Next make the new machine a global catalog server, go to Administrative Tools, Active Directory Sites and Services, Expand, Sites, Default first site and Servers. Right click on the new server and select properties and tick the Global Catalog checkbox. (Global catalog is essential for logon as it needs to be queried to establish Universal Group Membership)

If necessary install DHCP on the new DC. You can do this through Add/Remove Programs->Windows Components->Networking Services->DHCP.

You will then need to remove any existiing DHCP prior to authorising the new DHCP Server. When setting up the new DHCP server dont forget to set the default gateway (router) and DNS Servers. Talking of which all the clients (and the domain controllers themselves) need to have their Preferred DNS server set the new domain controller.

Both Domain Controllers by this point will have Active Directory, Global Catalog, DNS and the domain could function for a while at least should any one of them fail.

If you really want rid of the old DC then:-

Transfer all the FSMO roles to the new DC: See http://www.petri.co.il/transferring_fsmo_roles.htm

Check that you have:-
Made the other DC a global catalog:
Installed DHCP on the new DC, set up the scope and authorise it. (If using DHCP)
Make sure that all clients use the new DC as their Preferred DNS server (either by static or DHCP options)

Power down to old DC and make sure that all is well, once satisfied power on the old DC again, then run DCPROMO for remove it's domain controller status. This is essential to avoid replication errors

If you want to remove the machine from the domain then you can do so one it's DC role has been removed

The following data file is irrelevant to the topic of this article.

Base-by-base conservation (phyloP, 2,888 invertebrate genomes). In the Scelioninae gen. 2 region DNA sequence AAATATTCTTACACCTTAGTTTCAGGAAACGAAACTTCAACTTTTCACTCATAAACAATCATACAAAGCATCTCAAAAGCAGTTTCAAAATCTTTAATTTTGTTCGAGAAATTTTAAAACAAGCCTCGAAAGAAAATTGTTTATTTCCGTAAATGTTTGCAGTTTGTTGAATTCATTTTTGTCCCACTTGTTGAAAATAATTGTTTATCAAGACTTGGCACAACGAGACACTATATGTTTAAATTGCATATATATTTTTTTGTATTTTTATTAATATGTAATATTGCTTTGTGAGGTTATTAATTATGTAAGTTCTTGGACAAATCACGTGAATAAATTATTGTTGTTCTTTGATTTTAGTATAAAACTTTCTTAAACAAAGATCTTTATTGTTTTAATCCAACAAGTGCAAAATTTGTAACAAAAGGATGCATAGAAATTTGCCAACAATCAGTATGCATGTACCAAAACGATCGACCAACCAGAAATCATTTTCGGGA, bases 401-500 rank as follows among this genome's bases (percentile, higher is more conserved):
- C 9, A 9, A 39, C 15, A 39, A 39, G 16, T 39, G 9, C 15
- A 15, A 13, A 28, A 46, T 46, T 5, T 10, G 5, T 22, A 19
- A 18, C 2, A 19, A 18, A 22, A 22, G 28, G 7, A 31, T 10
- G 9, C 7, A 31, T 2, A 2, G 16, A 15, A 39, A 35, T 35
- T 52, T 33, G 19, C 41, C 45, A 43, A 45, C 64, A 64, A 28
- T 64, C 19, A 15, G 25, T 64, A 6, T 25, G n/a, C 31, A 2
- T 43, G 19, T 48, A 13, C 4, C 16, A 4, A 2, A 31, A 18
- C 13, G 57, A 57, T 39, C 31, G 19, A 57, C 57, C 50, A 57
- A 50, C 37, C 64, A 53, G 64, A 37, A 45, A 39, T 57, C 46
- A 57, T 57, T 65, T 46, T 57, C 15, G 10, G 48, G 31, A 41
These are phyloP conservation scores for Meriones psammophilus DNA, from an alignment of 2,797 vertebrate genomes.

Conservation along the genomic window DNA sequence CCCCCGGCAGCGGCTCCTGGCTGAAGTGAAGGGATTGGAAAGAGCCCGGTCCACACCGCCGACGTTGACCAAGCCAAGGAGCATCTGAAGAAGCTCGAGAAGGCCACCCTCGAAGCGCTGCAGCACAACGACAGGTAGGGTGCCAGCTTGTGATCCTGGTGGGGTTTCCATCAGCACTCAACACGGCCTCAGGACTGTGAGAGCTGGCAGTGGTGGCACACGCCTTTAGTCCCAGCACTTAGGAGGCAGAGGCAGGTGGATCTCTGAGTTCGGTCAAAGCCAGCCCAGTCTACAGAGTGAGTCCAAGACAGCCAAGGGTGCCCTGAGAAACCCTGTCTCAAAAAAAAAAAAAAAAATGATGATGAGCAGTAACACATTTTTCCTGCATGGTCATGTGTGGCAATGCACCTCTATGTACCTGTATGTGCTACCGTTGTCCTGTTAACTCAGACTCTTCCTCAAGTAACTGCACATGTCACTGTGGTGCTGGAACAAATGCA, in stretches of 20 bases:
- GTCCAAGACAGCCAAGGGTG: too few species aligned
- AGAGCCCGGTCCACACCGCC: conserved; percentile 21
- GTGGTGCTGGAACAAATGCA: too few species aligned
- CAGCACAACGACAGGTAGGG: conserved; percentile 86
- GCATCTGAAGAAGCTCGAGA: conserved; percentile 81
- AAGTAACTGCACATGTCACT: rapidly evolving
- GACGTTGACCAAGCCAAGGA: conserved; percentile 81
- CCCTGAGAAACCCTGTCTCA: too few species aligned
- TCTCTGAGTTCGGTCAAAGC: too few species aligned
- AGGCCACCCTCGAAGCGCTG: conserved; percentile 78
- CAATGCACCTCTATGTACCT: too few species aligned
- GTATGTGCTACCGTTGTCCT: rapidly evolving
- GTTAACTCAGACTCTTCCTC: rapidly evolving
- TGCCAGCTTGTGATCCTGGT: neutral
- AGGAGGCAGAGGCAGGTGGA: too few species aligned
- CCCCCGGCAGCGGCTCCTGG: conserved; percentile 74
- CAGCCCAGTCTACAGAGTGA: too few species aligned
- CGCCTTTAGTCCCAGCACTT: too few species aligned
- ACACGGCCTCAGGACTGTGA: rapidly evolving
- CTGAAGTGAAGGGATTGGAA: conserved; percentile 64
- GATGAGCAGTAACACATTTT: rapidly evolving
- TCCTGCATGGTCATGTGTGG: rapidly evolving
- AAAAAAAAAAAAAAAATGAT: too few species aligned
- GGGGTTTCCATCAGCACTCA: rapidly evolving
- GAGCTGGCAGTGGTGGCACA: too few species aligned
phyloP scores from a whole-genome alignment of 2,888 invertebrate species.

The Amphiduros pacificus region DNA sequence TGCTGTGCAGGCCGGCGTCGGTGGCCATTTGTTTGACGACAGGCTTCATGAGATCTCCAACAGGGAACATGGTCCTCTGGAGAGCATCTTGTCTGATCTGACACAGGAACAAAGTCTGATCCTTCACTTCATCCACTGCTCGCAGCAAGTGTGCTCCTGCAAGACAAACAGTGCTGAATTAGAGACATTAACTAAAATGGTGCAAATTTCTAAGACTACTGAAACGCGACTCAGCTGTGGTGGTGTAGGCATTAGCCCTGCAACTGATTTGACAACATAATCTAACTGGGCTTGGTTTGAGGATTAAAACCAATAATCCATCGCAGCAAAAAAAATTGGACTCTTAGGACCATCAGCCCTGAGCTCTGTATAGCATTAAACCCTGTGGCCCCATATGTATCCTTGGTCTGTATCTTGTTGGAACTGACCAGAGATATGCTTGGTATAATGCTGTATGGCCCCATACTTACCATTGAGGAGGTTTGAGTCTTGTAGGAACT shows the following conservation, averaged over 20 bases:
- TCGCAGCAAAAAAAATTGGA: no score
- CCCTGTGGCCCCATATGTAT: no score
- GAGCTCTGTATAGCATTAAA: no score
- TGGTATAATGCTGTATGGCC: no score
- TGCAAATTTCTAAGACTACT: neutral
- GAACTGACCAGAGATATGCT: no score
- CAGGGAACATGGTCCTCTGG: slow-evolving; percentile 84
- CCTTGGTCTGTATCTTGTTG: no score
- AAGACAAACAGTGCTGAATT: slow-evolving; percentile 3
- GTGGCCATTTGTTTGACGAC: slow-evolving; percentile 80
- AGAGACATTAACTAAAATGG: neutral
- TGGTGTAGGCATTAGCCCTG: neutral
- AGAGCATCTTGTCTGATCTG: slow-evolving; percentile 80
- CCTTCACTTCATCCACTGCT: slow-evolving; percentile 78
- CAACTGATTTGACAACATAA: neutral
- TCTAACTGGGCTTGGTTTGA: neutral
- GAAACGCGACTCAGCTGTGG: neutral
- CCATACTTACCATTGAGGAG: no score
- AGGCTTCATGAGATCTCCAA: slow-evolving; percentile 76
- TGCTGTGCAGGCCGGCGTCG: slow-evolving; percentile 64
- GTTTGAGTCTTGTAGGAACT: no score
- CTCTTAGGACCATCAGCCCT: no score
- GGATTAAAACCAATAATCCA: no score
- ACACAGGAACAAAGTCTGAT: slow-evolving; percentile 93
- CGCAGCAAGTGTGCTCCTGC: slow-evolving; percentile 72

Once the OLD CD is gone you can chnage the IP of the new machine to that of the old one and you can rename the domain controller - see http://www.petri.co.il/windows_2003_domain_controller_rename.htm

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Author Comment

by:agentkolb
ID: 22617895
If I am not using AD-Integrated DNS, should DNS replicate over?
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Author Comment

by:agentkolb
ID: 22619303
Or maybe i should be asking if there is a way to actually replicate my DNS settings over. I am totally new to DNS configuration as well...
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LVL 70

Expert Comment

by:KCTS
ID: 22619422
Is there any reason that you are not using AD integrated DNS - its the most sensible option in all but a very few "specialist" cases.

Check by right clicking on the zone and selecting properties (you can also make it AD integrated here if needs be)
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LVL 70

Expert Comment

by:KCTS
ID: 22619442
>> If I am not using AD-Integrated DNS, should DNS replicate over <<
No it will not - you will need to set up a secondary DNS server, do a zone transfer from the primary DNS server and then make the secondary  the primary - a lot of faffing about - Use AD Integrated DNS.